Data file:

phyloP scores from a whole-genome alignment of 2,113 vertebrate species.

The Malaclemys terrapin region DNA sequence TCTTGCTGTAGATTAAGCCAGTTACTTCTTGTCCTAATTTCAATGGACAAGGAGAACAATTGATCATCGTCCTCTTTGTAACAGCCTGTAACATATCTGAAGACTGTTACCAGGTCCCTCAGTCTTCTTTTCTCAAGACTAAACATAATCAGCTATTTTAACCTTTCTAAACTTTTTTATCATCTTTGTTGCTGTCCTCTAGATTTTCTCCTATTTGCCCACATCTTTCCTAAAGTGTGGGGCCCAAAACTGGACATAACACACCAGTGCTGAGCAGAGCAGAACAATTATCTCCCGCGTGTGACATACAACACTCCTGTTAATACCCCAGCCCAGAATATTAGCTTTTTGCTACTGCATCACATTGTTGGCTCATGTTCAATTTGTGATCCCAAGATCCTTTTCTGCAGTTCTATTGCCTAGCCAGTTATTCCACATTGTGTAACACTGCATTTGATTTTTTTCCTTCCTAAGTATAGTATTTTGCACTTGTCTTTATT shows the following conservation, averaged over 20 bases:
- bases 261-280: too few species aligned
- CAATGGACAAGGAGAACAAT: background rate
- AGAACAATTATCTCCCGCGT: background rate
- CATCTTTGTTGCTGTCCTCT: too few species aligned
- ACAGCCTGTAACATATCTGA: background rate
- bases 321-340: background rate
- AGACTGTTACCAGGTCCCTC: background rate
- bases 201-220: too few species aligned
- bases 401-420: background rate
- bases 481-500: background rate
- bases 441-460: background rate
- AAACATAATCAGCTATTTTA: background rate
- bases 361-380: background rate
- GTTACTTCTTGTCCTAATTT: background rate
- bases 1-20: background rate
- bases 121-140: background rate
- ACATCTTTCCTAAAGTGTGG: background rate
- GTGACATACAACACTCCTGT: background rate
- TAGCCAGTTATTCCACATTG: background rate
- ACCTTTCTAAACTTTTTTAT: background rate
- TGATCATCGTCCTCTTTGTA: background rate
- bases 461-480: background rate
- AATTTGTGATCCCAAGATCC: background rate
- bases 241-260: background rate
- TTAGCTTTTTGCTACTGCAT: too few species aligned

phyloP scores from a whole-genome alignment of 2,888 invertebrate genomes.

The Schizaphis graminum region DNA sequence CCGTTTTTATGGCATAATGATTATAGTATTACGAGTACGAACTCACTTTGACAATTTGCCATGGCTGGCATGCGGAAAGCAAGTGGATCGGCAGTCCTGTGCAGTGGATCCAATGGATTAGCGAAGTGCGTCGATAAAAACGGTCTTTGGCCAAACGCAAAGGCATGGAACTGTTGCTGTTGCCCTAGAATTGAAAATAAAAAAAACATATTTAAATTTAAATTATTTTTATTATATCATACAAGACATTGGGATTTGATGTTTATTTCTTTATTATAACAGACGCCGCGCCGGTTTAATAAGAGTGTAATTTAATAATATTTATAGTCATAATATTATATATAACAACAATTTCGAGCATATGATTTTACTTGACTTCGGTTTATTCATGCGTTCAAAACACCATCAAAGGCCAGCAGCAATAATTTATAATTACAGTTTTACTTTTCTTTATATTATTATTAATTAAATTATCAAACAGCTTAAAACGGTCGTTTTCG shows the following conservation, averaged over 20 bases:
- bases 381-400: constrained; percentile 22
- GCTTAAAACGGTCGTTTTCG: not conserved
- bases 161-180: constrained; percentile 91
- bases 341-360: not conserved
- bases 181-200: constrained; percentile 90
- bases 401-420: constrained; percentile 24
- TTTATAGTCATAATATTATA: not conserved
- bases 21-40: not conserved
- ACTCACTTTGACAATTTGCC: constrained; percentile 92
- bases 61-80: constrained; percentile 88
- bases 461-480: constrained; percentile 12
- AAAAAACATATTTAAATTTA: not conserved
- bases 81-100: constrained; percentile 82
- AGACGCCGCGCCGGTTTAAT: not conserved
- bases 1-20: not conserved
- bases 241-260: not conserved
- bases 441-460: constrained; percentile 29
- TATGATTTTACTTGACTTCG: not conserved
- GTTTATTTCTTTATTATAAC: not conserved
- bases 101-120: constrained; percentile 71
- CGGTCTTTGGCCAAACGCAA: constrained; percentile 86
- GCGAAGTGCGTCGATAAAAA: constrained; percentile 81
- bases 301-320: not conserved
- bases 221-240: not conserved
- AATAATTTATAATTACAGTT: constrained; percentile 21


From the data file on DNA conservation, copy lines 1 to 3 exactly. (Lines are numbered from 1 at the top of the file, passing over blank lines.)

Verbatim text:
phyloP scores from a whole-genome alignment of 2,113 vertebrate species.

The Malaclemys terrapin region DNA sequence TCTTGCTGTAGATTAAGCCAGTTACTTCTTGTCCTAATTTCAATGGACAAGGAGAACAATTGATCATCGTCCTCTTTGTAACAGCCTGTAACATATCTGAAGACTGTTACCAGGTCCCTCAGTCTTCTTTTCTCAAGACTAAACATAATCAGCTATTTTAACCTTTCTAAACTTTTTTATCATCTTTGTTGCTGTCCTCTAGATTTTCTCCTATTTGCCCACATCTTTCCTAAAGTGTGGGGCCCAAAACTGGACATAACACACCAGTGCTGAGCAGAGCAGAACAATTATCTCCCGCGTGTGACATACAACACTCCTGTTAATACCCCAGCCCAGAATATTAGCTTTTTGCTACTGCATCACATTGTTGGCTCATGTTCAATTTGTGATCCCAAGATCCTTTTCTGCAGTTCTATTGCCTAGCCAGTTATTCCACATTGTGTAACACTGCATTTGATTTTTTTCCTTCCTAAGTATAGTATTTTGCACTTGTCTTTATT shows the following conservation, averaged over 20 bases:
- bases 261-280: too few species aligned